Monitoring press freedom and international affairs from Mid-Missouri Public Radio and the Missouri School of Journalism

Muscogee Creek battle linguistic extinction through immersion

7 April 2017
A student in a Muskogee Creek immersion class near Seminole, Okla. [Image: via National Endowment for the Humanities/Jack Martin)

"I made it my duty to learn as much of the language and culture as I could."

Melanie Frye's passion for the Muscogee Creek language began as a small child, when her father refused to speak it with her. Frye's father was fluent in the Native American tongue, also known as Maskoke. Yet he had a difficult time learning English – and he didn't want Melanie to suffer the same hardship.

His refusal only piqued Melanie's interest.

"One of the things my dad told me when I was 12 was that in 10 years the Maskoke language wouldn't be here anymore," she says. "When he said this, it stuck with me and while growing up I made it my duty to learn as much of the language and culture as I could." 

In the 1500s, the confederated tribes of the Muscogee Creek were one of the largest Native American groups in the southeastern U.S. Their descendants include tribes referred to by later European settlers as the Upper Creek, Lower Creek and Seminole people. During the 1800s, treaties and forced removal by the U.S. Army pushed most Muscogee Creek peoples to settle in what is now Oklahoma. As with other Native American tribes, the use of the Muscogee Creek language declined in the 20th century as many children were sent to boarding schools where they were barred from speaking their indigenous language. 

Today Frye is focused on growing the number of Muscogee Creek speakers from the roughly 5,000 who use it today.  After attending the University of Oklahoma and studying the language, she went to work for the Seminole Nation of Oklahoma and is working to re-open the Pumvhakv Immersion School for younger children outside Seminole, Okla. The hope is that by surrounding children with the language during the school day, they will eventually become fluent.

Pumvhakv Immersion School

Pumvhakv Immersion School

Frye spoke with Global Journalist's Falyn Page about the challenges and opportunities in reviving a language considered "critically endangered.

GJ: You're trying to re-open an immersion school. What are the challenges?

Frye: The lack of teachers. We don't have enough teachers to keep the school going like we want to. Right now we are focusing on teacher training. With that, we have an organization that is working on training the younger people to learn how to teach the language and work with fluent speakers on their language proficiency.

GJ: When the immersion school was open, were parents hesitant about enrolling their children?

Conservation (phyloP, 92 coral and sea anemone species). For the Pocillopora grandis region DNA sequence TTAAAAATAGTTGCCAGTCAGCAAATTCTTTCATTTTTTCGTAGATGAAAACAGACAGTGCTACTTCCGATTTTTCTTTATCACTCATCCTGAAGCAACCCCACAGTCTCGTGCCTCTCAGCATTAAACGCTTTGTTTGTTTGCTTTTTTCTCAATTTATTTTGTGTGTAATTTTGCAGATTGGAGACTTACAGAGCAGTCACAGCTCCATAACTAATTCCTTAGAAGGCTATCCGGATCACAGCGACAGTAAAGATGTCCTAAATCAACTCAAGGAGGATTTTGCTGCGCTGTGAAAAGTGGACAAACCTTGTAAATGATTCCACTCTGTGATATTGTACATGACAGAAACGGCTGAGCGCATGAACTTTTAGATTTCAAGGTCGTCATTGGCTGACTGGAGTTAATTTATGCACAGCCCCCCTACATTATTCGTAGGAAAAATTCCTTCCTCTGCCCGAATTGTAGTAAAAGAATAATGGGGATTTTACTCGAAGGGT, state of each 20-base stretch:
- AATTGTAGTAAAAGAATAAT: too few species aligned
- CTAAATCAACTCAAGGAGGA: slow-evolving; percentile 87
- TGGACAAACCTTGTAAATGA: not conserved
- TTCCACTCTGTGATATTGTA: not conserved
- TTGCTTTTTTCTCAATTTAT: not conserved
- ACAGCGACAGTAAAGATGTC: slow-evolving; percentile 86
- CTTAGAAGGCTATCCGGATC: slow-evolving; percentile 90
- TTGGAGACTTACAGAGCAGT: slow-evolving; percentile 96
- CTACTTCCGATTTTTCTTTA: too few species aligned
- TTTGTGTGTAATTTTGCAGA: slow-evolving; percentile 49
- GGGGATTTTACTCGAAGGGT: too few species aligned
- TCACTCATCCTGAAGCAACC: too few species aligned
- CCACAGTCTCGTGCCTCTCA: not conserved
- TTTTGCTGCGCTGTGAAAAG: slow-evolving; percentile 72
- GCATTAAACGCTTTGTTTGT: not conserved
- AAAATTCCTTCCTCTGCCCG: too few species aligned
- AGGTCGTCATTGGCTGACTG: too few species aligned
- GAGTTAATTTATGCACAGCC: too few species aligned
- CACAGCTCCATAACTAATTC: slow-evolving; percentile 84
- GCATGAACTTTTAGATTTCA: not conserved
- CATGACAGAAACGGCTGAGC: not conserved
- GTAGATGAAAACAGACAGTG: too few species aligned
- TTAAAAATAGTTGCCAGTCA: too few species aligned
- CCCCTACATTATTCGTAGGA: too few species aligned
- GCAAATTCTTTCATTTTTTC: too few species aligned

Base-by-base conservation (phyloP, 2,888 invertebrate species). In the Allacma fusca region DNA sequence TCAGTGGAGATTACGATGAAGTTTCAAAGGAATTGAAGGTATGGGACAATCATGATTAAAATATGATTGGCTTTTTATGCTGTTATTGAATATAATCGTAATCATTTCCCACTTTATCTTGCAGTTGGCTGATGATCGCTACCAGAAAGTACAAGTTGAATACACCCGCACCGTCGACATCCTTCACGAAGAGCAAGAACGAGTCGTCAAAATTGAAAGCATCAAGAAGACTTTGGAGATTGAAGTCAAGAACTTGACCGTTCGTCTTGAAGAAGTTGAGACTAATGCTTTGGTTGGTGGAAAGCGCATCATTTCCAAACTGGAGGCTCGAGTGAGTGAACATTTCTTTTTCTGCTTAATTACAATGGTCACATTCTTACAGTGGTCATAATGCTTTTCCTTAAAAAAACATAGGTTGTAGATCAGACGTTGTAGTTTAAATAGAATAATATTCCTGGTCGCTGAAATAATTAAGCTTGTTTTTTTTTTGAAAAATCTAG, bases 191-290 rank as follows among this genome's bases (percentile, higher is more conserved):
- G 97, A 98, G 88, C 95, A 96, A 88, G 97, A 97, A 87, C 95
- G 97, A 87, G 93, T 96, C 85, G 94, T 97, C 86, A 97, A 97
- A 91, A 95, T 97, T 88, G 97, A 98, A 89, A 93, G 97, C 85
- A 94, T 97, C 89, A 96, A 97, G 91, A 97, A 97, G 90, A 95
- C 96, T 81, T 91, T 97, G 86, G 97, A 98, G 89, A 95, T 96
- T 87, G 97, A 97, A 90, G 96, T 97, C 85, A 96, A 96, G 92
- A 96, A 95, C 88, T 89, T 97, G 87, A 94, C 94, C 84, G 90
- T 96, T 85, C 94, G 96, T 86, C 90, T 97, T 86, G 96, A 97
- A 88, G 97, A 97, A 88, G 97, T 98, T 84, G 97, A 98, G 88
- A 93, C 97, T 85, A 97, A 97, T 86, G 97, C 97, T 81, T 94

Melanie Frye

Frye: The kids would pick up [the language] really quick and were getting really good at the language. Unfortunately, the parents weren't as interested in wanting to learn the language. One of our barriers was the parents not using the language at home. So the kids were only using [Muscogee Creek] in their school environment, and then going home and using another language. We are starting to develop more videos, books and audio CDs to get...parents to learn the language and more families speaking it in their everyday life. 

...Because we are in a rural area, one of our biggest issues was also transportation in getting students to school. [The parents] wanted to bring their kids but didn't have a way to get them there and back home. 

GJ: How do you go about teaching?

Frye: We have a curriculum for older kids and textbooks for them to use. The infants were just immersed in the language. The teacher would only talk to them and sing to them in the Maskoke language. The toddlers' teacher would teach them life skills and things like that in the language. For the older kids' teachers, they were learning the alphabet, numbers, things like that.

GJ: What motivated you to be part of this effort?

Frye: My father spoke the Maskoke language too and was fluent. But he had a hard time learning English because he was a monolingual speaker when he was little. So he wouldn't speak to us growing up because he didn't want [us] to have that same hardship of learning English like he had. Even though my mother is also an English speaker, she wanted us to learn [Muscogee Creek] because her father also didn't speak too much to her growing up. 

I went to the University of Oklahoma and they actually were teaching the language there, so I took some classes and learned more grammatical and cultural aspects of the language. I would go back to my father and tell him everything I was learning. This helped us build a closer relationship, because he could talk about the language to me and then talk in the language with me. I could pick up bits and pieces, so I just started working with different people who wanted to perpetuate and revitalize our language. 

with Jinghong Chen

Monitoring press freedom and international affairs from Mid-Missouri Public Radio and the Missouri School of Journalism.
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